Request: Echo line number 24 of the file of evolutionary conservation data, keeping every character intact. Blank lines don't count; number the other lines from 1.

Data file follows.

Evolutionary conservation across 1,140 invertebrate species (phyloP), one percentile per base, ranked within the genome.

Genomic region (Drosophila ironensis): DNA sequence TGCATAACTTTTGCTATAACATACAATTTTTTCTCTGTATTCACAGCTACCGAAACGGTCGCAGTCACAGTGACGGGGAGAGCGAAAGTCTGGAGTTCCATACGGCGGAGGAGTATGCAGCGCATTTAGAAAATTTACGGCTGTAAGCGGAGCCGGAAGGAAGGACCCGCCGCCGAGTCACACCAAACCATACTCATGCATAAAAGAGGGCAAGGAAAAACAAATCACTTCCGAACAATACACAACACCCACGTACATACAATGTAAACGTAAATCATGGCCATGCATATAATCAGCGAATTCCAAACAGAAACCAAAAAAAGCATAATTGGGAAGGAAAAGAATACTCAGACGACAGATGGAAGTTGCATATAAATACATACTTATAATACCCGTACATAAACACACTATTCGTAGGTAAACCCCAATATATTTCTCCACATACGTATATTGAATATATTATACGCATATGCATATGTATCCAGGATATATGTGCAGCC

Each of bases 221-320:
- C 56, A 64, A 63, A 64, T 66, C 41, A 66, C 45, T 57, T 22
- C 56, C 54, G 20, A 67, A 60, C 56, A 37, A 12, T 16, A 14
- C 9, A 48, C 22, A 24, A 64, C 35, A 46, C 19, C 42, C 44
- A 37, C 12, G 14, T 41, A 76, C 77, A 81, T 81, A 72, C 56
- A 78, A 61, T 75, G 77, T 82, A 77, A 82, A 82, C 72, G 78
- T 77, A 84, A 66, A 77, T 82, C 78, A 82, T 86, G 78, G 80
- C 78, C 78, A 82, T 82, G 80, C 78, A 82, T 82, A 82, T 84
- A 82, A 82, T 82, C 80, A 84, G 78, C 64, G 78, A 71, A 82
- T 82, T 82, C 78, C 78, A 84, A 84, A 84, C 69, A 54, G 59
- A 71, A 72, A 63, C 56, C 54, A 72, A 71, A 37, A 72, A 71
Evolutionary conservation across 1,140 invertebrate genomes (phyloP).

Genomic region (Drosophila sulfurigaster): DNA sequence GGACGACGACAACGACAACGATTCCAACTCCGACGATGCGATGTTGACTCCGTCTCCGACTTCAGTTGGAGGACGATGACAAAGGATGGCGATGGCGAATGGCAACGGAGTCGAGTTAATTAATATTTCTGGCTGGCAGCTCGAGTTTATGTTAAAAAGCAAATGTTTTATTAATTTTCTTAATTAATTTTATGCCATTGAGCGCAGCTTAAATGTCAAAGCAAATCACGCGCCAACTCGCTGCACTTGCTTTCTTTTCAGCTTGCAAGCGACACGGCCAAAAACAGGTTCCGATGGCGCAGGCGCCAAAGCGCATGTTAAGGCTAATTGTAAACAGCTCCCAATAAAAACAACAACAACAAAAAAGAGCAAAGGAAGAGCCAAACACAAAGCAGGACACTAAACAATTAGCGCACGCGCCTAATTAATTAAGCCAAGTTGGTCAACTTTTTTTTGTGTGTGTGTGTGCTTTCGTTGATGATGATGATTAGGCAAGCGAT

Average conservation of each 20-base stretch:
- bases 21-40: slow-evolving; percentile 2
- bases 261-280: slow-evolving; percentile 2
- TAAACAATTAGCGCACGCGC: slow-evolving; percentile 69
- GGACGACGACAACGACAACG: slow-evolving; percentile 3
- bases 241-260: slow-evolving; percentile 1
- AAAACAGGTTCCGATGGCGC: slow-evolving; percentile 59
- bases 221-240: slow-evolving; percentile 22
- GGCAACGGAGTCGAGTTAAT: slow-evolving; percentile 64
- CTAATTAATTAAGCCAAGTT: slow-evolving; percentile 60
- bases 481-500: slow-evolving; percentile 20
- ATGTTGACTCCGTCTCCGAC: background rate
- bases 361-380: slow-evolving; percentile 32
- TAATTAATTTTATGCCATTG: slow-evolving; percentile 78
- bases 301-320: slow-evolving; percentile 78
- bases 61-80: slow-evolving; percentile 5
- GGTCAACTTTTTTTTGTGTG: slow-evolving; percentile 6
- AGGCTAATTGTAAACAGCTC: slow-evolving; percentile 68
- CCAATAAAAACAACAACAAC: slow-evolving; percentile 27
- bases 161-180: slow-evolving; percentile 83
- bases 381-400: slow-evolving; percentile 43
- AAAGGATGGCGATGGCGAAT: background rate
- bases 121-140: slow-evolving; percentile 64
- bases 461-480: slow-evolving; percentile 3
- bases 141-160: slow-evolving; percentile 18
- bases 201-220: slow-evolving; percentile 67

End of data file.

- GGCAACGGAGTCGAGTTAAT: slow-evolving; percentile 64